Why athletics needs to be engaged:
- The real community it offers for a youth group
- The chance to see a massively influential cultural good and arena transformed for grand impact and purpose in our sports-obsessed culture
- The power of sport to change lives and our world
- Nights of Nets on CU campus & beyond
A Case for Developmental Theory
- Discipleship is about growth
Four people who cover developmental theory…
We can use discipleship for effective discipleship; using discipleship to impact human development.
- Create supportive relationships
- Consider moral development
- Make room for questioning and doubt
- Address multiple developmental stages
Lives of parents and kids are way too busy with church stuff. We tend to overwhelm families.
We want to be like In-n-Out and not Five Guys. At Mars Hill we keep our schedule simple.
“Everything we do in student ministries is around the priority of life groups on Sunday night.”
- We aim for LESS PROGRAMS to keep it simple. Everyone in 5th grade and up attends the main worship services.
- We have LESS MEETINGS. When we have meetings with parents we do it during youth group meetings so parents make less trips.
- We offer SHORTER CAMPS. We gave up on the week-long camp and moved “camp” to a Friday-Sunday retreat format.
- We CANCEL one program night a month. We make it easier for busy adults to do stuff with their small group.
[Adam’s thought: This is driven by giving up control. Far too often we choke out ministry potential of volunteers by over-programming. When the staff gives up control, small groups thrive.]
- An increase in volunteer involvement in kid’s lives outside of church
“I will not leave you like children who don’t have parents. I will come to you.” ~ John 14:18
- An increase in leader’s attendance at trainings, camps, etc.
- More time for faith practice
- More families sitting together in church
- Better partnering w/parents
We are not a ministry that competes; but a ministry that connects.
We connect by doing less and by doing less we actually do more… of the things that matter. (Like watching a movie with your mom… that’s more important than youth group sometimes.)
Where to park
Please park anywhere in the Hansen Athletic Center parking lot. (17 on the map)
Proceed to Bolthouse Hall. (3 on the map) Check-in will begin in the lobby at 8:30. We’ll have bagels and coffee and stuff like that.
We will start at 9. So plan on getting to campus no later than 8:45 to find parking, checkin, all that.
To check-in we’ll only need your name and/or church name. You don’t need to print a ticket or anything like that.
Where we’re meeting
We’ll be in Bolthouse Hall all day. (3 on the map above) If you arrive late, just find us there.
Lunch is not included in your registration. You may eat on campus in the dining hall for a fee, we recommend meeting someone new and heading to one of the many nearby food options.
Feel free to bring your own lunch if you’d like.
Lunch in 90 minutes. Plenty of time to relax a little before the afternoon sessions.
What to bring
You don’t “need” anything. But if you bring a laptop/tablet we will have access to the wireless network for taking notes.
We’ll ask all speakers to share their slides and/or notes. Those will be posted on the website.
Doors open at 8:30, we’ll start at 9, and we’ll wrap-up about 5.
For those interested, we’ll be having an informal dinner gathering Saturday night starting at 6 PM at Grand Rapids Brewing Company. (1 Ionia Avenue Southwest, Grand Rapids, MI 49503)
A quick scan of social media reveals that folks living in Michigan, Northern Indiana, and the Chicago area are completely sick of winter.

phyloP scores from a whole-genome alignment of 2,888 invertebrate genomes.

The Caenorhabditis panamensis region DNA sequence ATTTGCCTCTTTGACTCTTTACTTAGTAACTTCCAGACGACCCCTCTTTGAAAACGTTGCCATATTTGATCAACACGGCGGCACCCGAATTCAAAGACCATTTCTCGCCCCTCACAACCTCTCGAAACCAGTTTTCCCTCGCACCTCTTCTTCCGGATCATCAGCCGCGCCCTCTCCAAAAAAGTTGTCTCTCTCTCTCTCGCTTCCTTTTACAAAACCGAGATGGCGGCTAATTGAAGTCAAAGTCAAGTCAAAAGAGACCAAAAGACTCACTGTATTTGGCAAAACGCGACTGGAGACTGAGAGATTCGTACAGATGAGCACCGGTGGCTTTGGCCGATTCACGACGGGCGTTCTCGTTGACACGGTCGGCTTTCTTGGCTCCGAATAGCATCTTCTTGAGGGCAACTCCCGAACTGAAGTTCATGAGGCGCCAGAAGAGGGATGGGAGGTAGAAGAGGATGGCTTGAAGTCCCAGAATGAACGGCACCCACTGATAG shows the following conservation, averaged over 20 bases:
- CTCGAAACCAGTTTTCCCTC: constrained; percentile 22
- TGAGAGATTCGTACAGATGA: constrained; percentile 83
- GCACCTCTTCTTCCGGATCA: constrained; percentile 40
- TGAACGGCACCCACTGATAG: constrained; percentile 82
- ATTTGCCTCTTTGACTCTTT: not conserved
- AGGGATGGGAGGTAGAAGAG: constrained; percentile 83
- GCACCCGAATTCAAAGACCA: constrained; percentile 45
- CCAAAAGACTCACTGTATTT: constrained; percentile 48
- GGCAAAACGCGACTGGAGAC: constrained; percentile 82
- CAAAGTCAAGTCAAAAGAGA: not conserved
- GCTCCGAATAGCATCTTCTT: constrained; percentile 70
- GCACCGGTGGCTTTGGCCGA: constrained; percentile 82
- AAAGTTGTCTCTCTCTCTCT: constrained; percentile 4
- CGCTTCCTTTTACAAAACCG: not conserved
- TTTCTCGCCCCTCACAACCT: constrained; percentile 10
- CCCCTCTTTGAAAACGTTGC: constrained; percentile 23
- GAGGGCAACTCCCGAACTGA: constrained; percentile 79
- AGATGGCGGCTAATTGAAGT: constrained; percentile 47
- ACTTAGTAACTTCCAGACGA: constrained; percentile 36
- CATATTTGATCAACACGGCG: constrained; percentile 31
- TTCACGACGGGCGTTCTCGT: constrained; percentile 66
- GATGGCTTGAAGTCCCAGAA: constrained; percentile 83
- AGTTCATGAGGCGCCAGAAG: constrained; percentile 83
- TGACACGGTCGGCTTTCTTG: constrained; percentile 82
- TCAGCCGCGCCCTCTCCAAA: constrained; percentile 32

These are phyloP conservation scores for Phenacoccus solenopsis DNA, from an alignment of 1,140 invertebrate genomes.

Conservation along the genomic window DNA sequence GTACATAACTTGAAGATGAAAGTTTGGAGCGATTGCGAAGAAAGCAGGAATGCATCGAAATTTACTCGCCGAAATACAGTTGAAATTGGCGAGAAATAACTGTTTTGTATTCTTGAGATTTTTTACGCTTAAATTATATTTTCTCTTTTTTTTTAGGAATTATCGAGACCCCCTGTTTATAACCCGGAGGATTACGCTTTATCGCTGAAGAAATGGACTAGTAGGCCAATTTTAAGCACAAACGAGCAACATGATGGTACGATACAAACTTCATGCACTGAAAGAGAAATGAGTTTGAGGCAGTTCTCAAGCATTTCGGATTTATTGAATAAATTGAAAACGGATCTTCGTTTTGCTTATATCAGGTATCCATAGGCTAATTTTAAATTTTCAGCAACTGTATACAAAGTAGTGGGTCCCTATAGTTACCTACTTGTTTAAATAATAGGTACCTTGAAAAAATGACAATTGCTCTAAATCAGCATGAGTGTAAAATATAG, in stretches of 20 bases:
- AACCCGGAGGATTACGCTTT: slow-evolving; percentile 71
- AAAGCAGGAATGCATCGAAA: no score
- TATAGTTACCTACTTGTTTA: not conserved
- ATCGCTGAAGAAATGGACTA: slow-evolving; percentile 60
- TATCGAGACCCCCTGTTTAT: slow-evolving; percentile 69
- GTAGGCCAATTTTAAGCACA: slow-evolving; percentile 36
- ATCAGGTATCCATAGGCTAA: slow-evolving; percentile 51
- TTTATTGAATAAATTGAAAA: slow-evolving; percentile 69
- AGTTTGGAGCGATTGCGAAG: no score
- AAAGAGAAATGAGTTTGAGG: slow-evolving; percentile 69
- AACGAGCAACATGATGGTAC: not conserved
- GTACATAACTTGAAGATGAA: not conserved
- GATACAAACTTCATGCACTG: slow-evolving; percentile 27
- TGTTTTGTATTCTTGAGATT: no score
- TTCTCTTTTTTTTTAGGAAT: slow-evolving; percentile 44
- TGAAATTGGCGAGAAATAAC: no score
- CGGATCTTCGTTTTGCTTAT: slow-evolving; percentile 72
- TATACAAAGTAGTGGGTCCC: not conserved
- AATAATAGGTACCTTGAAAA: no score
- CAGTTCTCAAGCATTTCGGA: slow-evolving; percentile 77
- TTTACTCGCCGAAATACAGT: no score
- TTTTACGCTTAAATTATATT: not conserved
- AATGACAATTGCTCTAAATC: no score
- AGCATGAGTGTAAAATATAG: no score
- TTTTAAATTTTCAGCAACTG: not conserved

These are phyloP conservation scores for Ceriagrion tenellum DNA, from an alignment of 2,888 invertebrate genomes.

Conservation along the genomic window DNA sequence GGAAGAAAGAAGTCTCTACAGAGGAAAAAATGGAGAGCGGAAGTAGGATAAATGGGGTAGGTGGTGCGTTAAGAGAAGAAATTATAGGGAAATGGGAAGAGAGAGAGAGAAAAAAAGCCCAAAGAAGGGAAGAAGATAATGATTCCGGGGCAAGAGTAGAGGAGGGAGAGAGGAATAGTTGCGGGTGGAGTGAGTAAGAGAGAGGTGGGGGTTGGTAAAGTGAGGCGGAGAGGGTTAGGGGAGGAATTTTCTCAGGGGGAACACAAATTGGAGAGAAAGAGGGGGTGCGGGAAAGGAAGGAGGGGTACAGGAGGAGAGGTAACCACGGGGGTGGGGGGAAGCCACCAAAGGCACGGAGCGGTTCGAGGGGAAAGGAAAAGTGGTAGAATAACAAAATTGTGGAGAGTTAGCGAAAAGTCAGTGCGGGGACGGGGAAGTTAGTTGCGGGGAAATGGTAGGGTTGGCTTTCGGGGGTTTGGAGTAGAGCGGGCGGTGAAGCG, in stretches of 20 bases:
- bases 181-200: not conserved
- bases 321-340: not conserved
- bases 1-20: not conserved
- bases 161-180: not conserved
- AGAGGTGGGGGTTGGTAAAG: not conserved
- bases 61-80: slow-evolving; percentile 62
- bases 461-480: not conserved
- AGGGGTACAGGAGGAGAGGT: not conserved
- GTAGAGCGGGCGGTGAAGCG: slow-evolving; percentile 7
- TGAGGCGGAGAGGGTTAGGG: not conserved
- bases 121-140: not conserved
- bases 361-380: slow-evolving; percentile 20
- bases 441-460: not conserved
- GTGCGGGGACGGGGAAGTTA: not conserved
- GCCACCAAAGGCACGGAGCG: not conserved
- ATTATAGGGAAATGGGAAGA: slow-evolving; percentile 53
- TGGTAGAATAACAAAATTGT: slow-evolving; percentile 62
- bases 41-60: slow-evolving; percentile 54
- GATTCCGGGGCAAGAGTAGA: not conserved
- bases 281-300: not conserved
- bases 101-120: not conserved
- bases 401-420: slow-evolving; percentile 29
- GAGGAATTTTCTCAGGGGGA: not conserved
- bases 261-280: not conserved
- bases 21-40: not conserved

The supreme irony of our living in San Diego is that we’re Midwesterners who love a good midwest winter. We’d get 6 inches of snow and Kristen was ecstatic about shoveling the driveway. I absolutely loved giving people a hard time about canceling things because it was cold or a bit icy.
So, a year ago, I scheduled our very first Open Grand Rapids right in the middle of winter. On purpose! My hope was that people would have a little cabin fever and look forward to something to get out of the house for on a cold Saturday.
Welp, um… I was wrong. The weather was a bit of a sucker punch and we had a very hard time getting people to come out.
Year one was great: But year two will be a lot better!
This year’s Open Grand Rapids is March 28th (SPRING!) on the campus of Cornerstone University. If you aren’t familiar with the format we have a great line-up of presenters presenting on real-life stuff from all over the region. Instead of the “big national organization” bringing in a group of ringers to offer big-box-version youth ministry training without local context, we recruit local youth ministry experts to offer training to fellow workers doing youth ministry right in that same context. So don’t expect polish or production or anything fancy about Open Grand Rapids. But do expect a very full, very high quality day of youth ministry training for just $25. (No one gets paid and most of the money gets donated back to a local organization & the local organizer team.)
The kicker? What our presenters lack in the experience of doing the same seminar dozens of times per year, they more than make up for in real-life experience.
What has became so evident at our 3rd Open Boston a couple weeks ago is that with a little bit of experience, some feedback/coaching, that the quality of training is just as good as any I’ve seen.
So that’s the scoop on Open Grand Rapids. I hope to see you there.
This week we confirmed 2 new sessions, both will be co-lead, so it’s a total bargain… 4 new speakers! Check out the links to learn more about them.
Re-Thinking the Purpose of Youth Ministry will be lead by Matt Laidlaw and Josh Bishop from Mars Hill Bible Church.
And Recount (a session about metric of success) will be lead by Dan Jones and Joe Daley from Ward Church.
You can see the full line-up on the speakers page.
And registration is currently open!